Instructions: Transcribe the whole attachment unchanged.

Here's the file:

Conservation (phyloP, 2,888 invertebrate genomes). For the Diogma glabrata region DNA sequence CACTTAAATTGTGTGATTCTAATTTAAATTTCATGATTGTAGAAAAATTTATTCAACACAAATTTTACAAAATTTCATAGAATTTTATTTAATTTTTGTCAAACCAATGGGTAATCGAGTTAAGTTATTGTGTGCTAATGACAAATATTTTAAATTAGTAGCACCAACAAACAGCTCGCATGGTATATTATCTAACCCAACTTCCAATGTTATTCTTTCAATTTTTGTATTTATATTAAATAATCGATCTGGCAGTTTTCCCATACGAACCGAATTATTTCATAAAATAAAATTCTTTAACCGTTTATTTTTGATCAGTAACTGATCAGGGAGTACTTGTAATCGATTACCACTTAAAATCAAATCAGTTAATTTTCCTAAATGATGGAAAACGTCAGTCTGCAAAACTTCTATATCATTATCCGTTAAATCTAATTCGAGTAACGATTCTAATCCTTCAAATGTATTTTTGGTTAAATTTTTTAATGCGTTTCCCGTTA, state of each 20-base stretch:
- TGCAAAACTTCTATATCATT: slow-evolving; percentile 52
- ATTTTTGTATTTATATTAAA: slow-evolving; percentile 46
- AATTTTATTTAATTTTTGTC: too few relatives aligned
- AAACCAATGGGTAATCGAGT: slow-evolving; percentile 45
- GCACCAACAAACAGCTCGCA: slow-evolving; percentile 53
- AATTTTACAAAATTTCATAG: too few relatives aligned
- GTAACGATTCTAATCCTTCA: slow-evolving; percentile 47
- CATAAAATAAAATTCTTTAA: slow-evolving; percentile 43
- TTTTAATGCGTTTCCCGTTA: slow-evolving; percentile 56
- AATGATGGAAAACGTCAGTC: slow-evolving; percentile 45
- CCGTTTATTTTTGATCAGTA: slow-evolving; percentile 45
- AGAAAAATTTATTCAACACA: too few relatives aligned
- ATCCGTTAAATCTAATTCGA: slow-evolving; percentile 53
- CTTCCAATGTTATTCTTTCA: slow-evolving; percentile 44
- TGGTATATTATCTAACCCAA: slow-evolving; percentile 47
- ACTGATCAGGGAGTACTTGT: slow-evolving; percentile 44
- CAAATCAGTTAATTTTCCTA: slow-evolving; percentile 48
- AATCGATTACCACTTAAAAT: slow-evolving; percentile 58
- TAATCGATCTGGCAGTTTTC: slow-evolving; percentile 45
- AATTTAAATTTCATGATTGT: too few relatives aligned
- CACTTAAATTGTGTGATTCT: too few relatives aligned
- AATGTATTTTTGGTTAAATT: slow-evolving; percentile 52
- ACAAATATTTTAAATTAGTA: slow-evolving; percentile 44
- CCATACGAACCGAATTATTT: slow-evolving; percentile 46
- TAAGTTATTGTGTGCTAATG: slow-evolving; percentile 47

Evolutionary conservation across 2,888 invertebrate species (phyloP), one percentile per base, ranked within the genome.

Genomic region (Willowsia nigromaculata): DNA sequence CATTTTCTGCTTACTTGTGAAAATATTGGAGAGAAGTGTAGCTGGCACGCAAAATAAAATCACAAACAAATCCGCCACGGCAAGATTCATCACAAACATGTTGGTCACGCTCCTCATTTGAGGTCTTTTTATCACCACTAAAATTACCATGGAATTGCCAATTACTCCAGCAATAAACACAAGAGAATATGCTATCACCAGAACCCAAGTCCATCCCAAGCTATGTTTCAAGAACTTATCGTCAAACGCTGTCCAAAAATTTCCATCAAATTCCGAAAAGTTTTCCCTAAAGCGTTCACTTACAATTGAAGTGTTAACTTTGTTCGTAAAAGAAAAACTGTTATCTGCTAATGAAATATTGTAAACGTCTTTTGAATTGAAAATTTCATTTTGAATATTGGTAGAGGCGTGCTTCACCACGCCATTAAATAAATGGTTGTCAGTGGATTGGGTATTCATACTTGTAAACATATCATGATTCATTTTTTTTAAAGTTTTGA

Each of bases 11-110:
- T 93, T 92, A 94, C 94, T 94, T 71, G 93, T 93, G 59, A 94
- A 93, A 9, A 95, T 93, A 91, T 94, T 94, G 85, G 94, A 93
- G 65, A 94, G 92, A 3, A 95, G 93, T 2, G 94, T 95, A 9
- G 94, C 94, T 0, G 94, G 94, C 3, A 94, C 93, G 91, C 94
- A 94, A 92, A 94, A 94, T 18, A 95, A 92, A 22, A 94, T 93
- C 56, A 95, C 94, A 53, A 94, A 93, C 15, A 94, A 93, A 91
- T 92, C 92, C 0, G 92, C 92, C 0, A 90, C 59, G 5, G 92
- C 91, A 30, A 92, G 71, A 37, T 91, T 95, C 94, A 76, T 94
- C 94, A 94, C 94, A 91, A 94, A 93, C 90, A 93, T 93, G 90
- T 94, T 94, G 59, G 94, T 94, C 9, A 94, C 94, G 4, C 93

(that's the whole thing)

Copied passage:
Conservation (phyloP, 2,888 invertebrate genomes). For the Diogma glabrata region DNA sequence CACTTAAATTGTGTGATTCTAATTTAAATTTCATGATTGTAGAAAAATTTATTCAACACAAATTTTACAAAATTTCATAGAATTTTATTTAATTTTTGTCAAACCAATGGGTAATCGAGTTAAGTTATTGTGTGCTAATGACAAATATTTTAAATTAGTAGCACCAACAAACAGCTCGCATGGTATATTATCTAACCCAACTTCCAATGTTATTCTTTCAATTTTTGTATTTATATTAAATAATCGATCTGGCAGTTTTCCCATACGAACCGAATTATTTCATAAAATAAAATTCTTTAACCGTTTATTTTTGATCAGTAACTGATCAGGGAGTACTTGTAATCGATTACCACTTAAAATCAAATCAGTTAATTTTCCTAAATGATGGAAAACGTCAGTCTGCAAAACTTCTATATCATTATCCGTTAAATCTAATTCGAGTAACGATTCTAATCCTTCAAATGTATTTTTGGTTAAATTTTTTAATGCGTTTCCCGTTA, state of each 20-base stretch:
- TGCAAAACTTCTATATCATT: slow-evolving; percentile 52
- ATTTTTGTATTTATATTAAA: slow-evolving; percentile 46
- AATTTTATTTAATTTTTGTC: too few relatives aligned
- AAACCAATGGGTAATCGAGT: slow-evolving; percentile 45
- GCACCAACAAACAGCTCGCA: slow-evolving; percentile 53
- AATTTTACAAAATTTCATAG: too few relatives aligned
- GTAACGATTCTAATCCTTCA: slow-evolving; percentile 47
- CATAAAATAAAATTCTTTAA: slow-evolving; percentile 43
- TTTTAATGCGTTTCCCGTTA: slow-evolving; percentile 56
- AATGATGGAAAACGTCAGTC: slow-evolving; percentile 45
- CCGTTTATTTTTGATCAGTA: slow-evolving; percentile 45
- AGAAAAATTTATTCAACACA: too few relatives aligned
- ATCCGTTAAATCTAATTCGA: slow-evolving; percentile 53
- CTTCCAATGTTATTCTTTCA: slow-evolving; percentile 44
- TGGTATATTATCTAACCCAA: slow-evolving; percentile 47
- ACTGATCAGGGAGTACTTGT: slow-evolving; percentile 44
- CAAATCAGTTAATTTTCCTA: slow-evolving; percentile 48
- AATCGATTACCACTTAAAAT: slow-evolving; percentile 58
- TAATCGATCTGGCAGTTTTC: slow-evolving; percentile 45
- AATTTAAATTTCATGATTGT: too few relatives aligned
- CACTTAAATTGTGTGATTCT: too few relatives aligned
- AATGTATTTTTGGTTAAATT: slow-evolving; percentile 52
- ACAAATATTTTAAATTAGTA: slow-evolving; percentile 44
- CCATACGAACCGAATTATTT: slow-evolving; percentile 46
- TAAGTTATTGTGTGCTAATG: slow-evolving; percentile 47

Evolutionary conservation across 2,888 invertebrate species (phyloP), one percentile per base, ranked within the genome.

Genomic region (Willowsia nigromaculata): DNA sequence CATTTTCTGCTTACTTGTGAAAATATTGGAGAGAAGTGTAGCTGGCACGCAAAATAAAATCACAAACAAATCCGCCACGGCAAGATTCATCACAAACATGTTGGTCACGCTCCTCATTTGAGGTCTTTTTATCACCACTAAAATTACCATGGAATTGCCAATTACTCCAGCAATAAACACAAGAGAATATGCTATCACCAGAACCCAAGTCCATCCCAAGCTATGTTTCAAGAACTTATCGTCAAACGCTGTCCAAAAATTTCCATCAAATTCCGAAAAGTTTTCCCTAAAGCGTTCACTTACAATTGAAGTGTTAACTTTGTTCGTAAAAGAAAAACTGTTATCTGCTAATGAAATATTGTAAACGTCTTTTGAATTGAAAATTTCATTTTGAATATTGGTAGAGGCGTGCTTCACCACGCCATTAAATAAATGGTTGTCAGTGGATTGGGTATTCATACTTGTAAACATATCATGATTCATTTTTTTTAAAGTTTTGA

Each of bases 11-110:
- T 93, T 92, A 94, C 94, T 94, T 71, G 93, T 93, G 59, A 94
- A 93, A 9, A 95, T 93, A 91, T 94, T 94, G 85, G 94, A 93
- G 65, A 94, G 92, A 3, A 95, G 93, T 2, G 94, T 95, A 9
- G 94, C 94, T 0, G 94, G 94, C 3, A 94, C 93, G 91, C 94
- A 94, A 92, A 94, A 94, T 18, A 95, A 92, A 22, A 94, T 93
- C 56, A 95, C 94, A 53, A 94, A 93, C 15, A 94, A 93, A 91
- T 92, C 92, C 0, G 92, C 92, C 0, A 90, C 59, G 5, G 92
- C 91, A 30, A 92, G 71, A 37, T 91, T 95, C 94, A 76, T 94
- C 94, A 94, C 94, A 91, A 94, A 93, C 90, A 93, T 93, G 90
- T 94, T 94, G 59, G 94, T 94, C 9, A 94, C 94, G 4, C 93